By Stephanie Bolmer
Five years ago, a miracle happened in Philadelphia on the last night of Chanukah. Brian Zionts-Bernstein still carries a dreidel in his pocket every day to remind him of the gift that he has received—a double lung transplant which saved his life.
“My miracle happened on Chanukah, and the dreidel I carry is an Israeli dreidel—it says a ‘Great Miracle Happened Here.’ That’s why I carry it as a reminder every day of the miracle that I received. I try never to forget to put it in my pocket,” said Zionts-Bernstein, noting that he purchased the dreidel in the gift shop of National Museum of American Jewish History in Philadelphia, so its inscription rings true for his situation.
Zionts-Bernstein, now 55, is from Philadelphia originally, but has lived in the Lehigh Valley for many years with his wife, Kym, a lifelong member of the Lehigh Valley Jewish community. It was on a hike with their son, Sam’s, Boy Scout troop that he first noticed he was having a hard time breathing. That day eventually led to a diagnosis of idiopathic pulmonary fibrosis, or IPF, a disease of the lungs.
Sam’s Bar Mitzvah was only a year away.
“What do we do?” asked Zionts-Bernstein, recalling how he and his wife weren’t sure how much to explain to their son as they prepared for this milestone. “Because this disease has many different paths it can take, but all of them, it’s terminal. There’s no cure.”
They ended up telling Sam just the bare minimum—that Zionts-Bernstein had issues with his lungs and that they were dealing with them.
The Bar Mitzvah came, the party was thrown, and the family even did a tour of Israel to celebrate. Zionts-Bernstein went on with life the best he could. He kept working as an IT specialist, volunteering with the Boy Scouts and traveling with his family. He was one of the lucky ones. His disease progressed slowly, but for many others, the decline can be much quicker. Even so, after several years of living with the disease, his lunchtime walks were traded for naps, and he started doing pulmonary rehabilitation to prepare him for his transplant and using oxygen. He worked up until the day of his transplant, with a 50-foot hose connecting him to an oxygen concentrator so he could move freely about his office.
“I pushed myself,” Zionts-Bernstein said of his rehab work, “because I knew every bit of that was going to help me in my recovery post-transplant. I didn’t let [needing more and more oxygen] discourage me.”
Finally, in December of 2014, Zionts-Bernstein received his miracle.
“I had just left work and was on my way to pulmonary rehab on this Tuesday afternoon, and my phone rang,” said Zionts-Bernstein. “And it said ‘no caller ID,’ so I chose not to answer it, not thinking it could be ‘the call.’”
Driving on the ramp to the interstate, Zionts-Bernstein checked his voicemail. The first words he heard were, “Brian, we have lungs for you.”
“I started crying, with joy and fear for myself, for Kym, for Sam, for my in-laws, and with sadness, too, for the donor and donor family.”
Zionts-Bernstein, who now regularly speaks at schools and hospitals in support of organ donation, doesn’t take the gift he received lightly.
“The donor family made a decision to honor their loved one’s choice to be a donor. To give the gift of life, and I happen to benefit from that, and I am so appreciative, we are all so appreciative,” said Zionts-Bernstein. “That donor is my hero, but all donors are heroes.”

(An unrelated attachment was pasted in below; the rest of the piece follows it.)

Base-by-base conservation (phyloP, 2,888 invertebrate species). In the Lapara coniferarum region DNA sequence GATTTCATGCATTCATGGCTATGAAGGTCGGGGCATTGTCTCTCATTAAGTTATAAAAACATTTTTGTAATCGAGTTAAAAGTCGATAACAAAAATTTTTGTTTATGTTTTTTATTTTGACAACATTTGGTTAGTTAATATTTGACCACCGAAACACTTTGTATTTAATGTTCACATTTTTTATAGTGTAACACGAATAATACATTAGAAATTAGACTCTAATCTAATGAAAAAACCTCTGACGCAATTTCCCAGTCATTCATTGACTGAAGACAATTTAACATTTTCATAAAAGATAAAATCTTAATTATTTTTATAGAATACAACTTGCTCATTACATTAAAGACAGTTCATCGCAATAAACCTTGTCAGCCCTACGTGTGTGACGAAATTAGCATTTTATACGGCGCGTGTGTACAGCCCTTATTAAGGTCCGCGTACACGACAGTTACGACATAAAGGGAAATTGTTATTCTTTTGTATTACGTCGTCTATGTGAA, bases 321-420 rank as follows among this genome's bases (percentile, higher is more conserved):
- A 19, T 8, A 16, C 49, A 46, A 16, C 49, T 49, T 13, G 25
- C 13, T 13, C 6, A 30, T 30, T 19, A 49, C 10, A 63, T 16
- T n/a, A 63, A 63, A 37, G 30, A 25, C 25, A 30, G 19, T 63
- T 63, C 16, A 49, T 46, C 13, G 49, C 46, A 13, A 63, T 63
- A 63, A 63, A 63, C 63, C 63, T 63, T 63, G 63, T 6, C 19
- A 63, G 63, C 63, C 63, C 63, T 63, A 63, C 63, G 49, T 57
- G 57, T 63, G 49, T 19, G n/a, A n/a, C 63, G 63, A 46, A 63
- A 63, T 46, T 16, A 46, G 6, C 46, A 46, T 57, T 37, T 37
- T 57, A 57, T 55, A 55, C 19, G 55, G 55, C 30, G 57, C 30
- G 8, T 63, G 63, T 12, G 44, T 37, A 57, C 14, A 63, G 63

It wasn’t an easy recovery for Zionts-Bernstein. His surgery went well, but complications arose which led him to spend two weeks in a sedated state at the hospital. Fearing he may has had a stroke, he was subjected to many CAT scans and MRIs. Finally, he was able to start physical therapy and build up his strength again.
This didn’t happen without a fair bit of vomiting first, however.
“My physical therapist in the ICU was a super guy, I had a great time with him,” recalled Zionts-Bernstein, “but one day after I had just finished throwing up, he came in and said, ‘Brian, finish up, we’re going for a walk.’ I gave him a look with daggers in my eyes.”
The PT did indeed get Zionts-Bernstein leaning on a high-rise walker, and held a basin in front of him while his wife followed behind with a chair just in case he needed to suddenly sit down.
“I walked 65 feet that day, but for me, it was a tremendous walk,” said Zionts-Bernstein.
The next day, he went 145 feet, and a month later, that same PT sent a video to the hospital staff on the ICU to show how much progress Zionts-Bernstein was making in his new stepdown unit, where the nurses were ordering him to slow down.
That was five years ago. Now, Zionts-Bernstein is doing things like competing in the Transplant Games of America, an annual multi-sport festival event where donation recipients, living donors and donor families compete to help promote the need for organ, eye and tissue donation, and flying in airplanes—no oxygen needed.
And, of course, he is actively promoting organ donation with the Gift of Life Donor Program.
“Being a speaker for them is very cathartic for me,” Zionts-Bernstein explained. “I feel like I’ve been given this gift and I’m paying it forward. I want people to be able to make an educated decision and hope that people will choose to check the box and choose to register and, most importantly, share that with their loved ones so they know your wishes so that they can honor it. Only 47 percent of people in Pennsylvania are registered as organ donors. We need more people to be registered.”